By Tom Philpott
Sat Jun. 11, 2011
Earlier this week, pharmaceutical giant Pfizer announced it would "voluntarily" stop selling a widely used arsenic-laced poultry feed additive, after FDA tests found traces of the poison in chicken meat.
So the system works, right? A federal regulatory agency conducts rigorous tests, detects a problem, and industry reacts by doing the right thing. Except, not so much. A closer look at the arsenic-lased feed saga reveals a tattered, industry-dominated regulatory regime that abuses public health and the environment alike.
The story goes like this. In the '40s, the pharmaceutical industry began marketing a nifty new poultry feed additive bearing the charming name of roxarsone. The chemical helped control parasitic ailment common to chickens called coccidiosis. But that was just part of its appeal. As the poultry-processing industry consolidated into the hands of just a few companies over the post-war decades, poultry farmers had to scale up and fatten their chickens as quickly as possible. Roxarsone helped with that, too—it's a growth enhancer. What's more, it contributes to that rosy-pink hue consumers have come to associated with fresh chicken meat.
Moreover, after poultry production transformed from far-flung, diversified farms to today's vast industrial operations, coccidiosis became ever-harder to control—making roxarsone ever more popular. As Food and Water Watch put it in a recent report (downloadable here):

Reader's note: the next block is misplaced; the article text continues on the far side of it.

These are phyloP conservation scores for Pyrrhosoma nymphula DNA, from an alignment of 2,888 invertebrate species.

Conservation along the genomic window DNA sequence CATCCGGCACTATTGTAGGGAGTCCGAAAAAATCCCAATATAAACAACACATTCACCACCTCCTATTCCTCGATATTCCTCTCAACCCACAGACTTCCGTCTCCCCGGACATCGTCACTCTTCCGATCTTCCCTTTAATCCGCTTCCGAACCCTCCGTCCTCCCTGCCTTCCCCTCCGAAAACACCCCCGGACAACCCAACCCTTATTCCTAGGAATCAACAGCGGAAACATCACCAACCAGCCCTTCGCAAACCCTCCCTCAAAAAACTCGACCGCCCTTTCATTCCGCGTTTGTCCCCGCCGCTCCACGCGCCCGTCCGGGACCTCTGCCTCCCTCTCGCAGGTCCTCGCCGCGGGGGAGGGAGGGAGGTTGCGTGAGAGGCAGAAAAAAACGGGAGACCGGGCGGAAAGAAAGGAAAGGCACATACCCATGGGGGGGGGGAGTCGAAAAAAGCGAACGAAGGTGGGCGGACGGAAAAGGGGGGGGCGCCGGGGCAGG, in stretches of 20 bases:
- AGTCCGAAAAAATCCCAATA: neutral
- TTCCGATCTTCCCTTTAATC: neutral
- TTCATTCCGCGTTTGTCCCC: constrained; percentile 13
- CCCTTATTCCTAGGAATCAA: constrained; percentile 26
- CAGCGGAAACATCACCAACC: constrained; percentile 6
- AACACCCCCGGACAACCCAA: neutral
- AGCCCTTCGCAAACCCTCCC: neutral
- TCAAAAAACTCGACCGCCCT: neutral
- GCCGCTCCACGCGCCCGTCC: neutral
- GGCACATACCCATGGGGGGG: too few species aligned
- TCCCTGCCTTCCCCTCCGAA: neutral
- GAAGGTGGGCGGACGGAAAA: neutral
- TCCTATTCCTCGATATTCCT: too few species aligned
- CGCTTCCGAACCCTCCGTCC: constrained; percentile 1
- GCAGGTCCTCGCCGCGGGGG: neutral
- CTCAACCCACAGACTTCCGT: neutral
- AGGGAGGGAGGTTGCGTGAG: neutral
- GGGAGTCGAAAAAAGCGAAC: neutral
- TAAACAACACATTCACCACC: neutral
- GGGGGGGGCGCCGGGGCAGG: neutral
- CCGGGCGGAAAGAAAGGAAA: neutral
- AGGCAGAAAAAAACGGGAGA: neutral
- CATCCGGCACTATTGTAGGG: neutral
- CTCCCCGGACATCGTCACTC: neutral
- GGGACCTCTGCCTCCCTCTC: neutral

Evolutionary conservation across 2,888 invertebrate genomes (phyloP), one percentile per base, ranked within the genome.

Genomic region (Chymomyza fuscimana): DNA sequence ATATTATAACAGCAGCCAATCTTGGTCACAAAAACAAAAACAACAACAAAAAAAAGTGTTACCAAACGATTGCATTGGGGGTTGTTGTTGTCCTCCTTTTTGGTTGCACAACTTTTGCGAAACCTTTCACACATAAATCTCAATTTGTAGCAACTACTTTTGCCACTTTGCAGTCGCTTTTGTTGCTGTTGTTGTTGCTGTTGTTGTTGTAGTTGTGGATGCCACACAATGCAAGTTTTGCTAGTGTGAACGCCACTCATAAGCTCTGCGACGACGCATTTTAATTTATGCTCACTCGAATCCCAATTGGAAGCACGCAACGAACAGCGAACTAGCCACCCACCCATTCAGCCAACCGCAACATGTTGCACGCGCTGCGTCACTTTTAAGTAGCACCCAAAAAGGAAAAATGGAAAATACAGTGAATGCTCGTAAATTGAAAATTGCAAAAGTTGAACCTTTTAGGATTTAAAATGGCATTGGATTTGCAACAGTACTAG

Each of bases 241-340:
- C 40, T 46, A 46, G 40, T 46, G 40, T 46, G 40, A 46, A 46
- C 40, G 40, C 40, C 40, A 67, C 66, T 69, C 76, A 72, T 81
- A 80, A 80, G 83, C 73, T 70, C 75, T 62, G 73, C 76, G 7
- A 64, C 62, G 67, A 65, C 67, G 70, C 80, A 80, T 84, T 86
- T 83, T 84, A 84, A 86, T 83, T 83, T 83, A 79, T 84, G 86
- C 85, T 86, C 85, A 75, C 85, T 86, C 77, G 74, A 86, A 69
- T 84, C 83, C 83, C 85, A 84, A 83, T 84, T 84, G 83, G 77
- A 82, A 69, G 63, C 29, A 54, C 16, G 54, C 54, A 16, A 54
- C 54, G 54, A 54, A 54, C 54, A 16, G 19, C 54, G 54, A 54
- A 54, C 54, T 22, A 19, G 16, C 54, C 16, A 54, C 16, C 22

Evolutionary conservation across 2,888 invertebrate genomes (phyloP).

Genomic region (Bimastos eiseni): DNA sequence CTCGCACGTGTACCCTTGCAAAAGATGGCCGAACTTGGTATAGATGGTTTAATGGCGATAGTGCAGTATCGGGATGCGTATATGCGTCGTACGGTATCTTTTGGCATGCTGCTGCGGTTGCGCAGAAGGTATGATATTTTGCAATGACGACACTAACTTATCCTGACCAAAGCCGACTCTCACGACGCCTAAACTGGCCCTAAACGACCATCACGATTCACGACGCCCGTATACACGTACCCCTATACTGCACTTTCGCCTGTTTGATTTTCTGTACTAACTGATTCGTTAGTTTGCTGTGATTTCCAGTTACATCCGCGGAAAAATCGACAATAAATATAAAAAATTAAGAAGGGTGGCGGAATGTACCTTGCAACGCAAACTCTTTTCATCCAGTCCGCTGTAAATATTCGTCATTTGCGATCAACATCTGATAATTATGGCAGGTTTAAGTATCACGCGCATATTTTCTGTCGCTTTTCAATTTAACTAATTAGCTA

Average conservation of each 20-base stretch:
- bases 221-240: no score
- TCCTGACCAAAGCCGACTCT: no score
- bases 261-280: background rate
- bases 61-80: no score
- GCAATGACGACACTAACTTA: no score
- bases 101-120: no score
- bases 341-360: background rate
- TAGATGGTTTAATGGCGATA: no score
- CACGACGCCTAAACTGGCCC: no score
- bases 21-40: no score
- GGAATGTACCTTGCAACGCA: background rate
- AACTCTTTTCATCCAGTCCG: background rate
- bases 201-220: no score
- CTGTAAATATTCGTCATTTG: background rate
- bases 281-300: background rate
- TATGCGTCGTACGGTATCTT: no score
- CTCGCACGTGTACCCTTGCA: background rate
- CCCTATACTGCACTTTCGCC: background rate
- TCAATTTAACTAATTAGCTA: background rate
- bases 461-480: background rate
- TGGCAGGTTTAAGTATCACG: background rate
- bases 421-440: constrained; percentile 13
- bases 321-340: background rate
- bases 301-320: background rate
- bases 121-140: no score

Continue reading at: http://motherjones.com/tom-philpott/2011/06/arsenic-chicken-fda-roxarsone-pfizer
Pfizer Suspends Sales of Chicken Drug With Arsenic
From The New York Times: http://www.nytimes.com/2011/06/09/business/09arsenic.html
Published: June 8, 2011
WASHINGTON — Farmers have for decades fed chickens an arsenic-containing drug that promotes growth, but after a government study found trace amounts of this poisonous carcinogen in chickens, its maker will suspend its sales.
For decades, farmers have fed chickens a drug that contains arsenic to promote their growth.
Officials at the Food and Drug Administration said the amounts found were so low that chickens treated with the drug, called 3-Nitro, do not pose a serious health risk and will continue to be sold. Perdue and organic chicken producers do not use the drug.
“The presence of that carcinogenic residue obviously raises concerns, and it’s completely avoidable,” said Michael R. Taylor, F.D.A.’s deputy commissioner for foods. “It needed to be acted on.”
Pfizer, which makes 3-Nitro, also known as roxarsone, will suspend the drug’s sales in 30 days, giving producers time to find alternatives. The drug, first approved in 1944, kills intestinal parasites, promotes growth and makes meat look pinker. And since 3-Nitro contains organic arsenic, which is far less toxic than its inorganic counterpart, producers assumed that it would have no effect on people who ate the animals.
But there has been growing evidence that organic arsenic can change into its more toxic cousin. So F.D.A. researchers developed a way to measure inorganic arsenic in meat. They got 100 chickens, fed roxarsone to about half of them and measured levels of inorganic arsenic in their livers. Chickens fed roxarsone had consistently higher levels of inorganic arsenic, a known carcinogen.
Continue reading at: http://www.nytimes.com/2011/06/09/business/09arsenic.html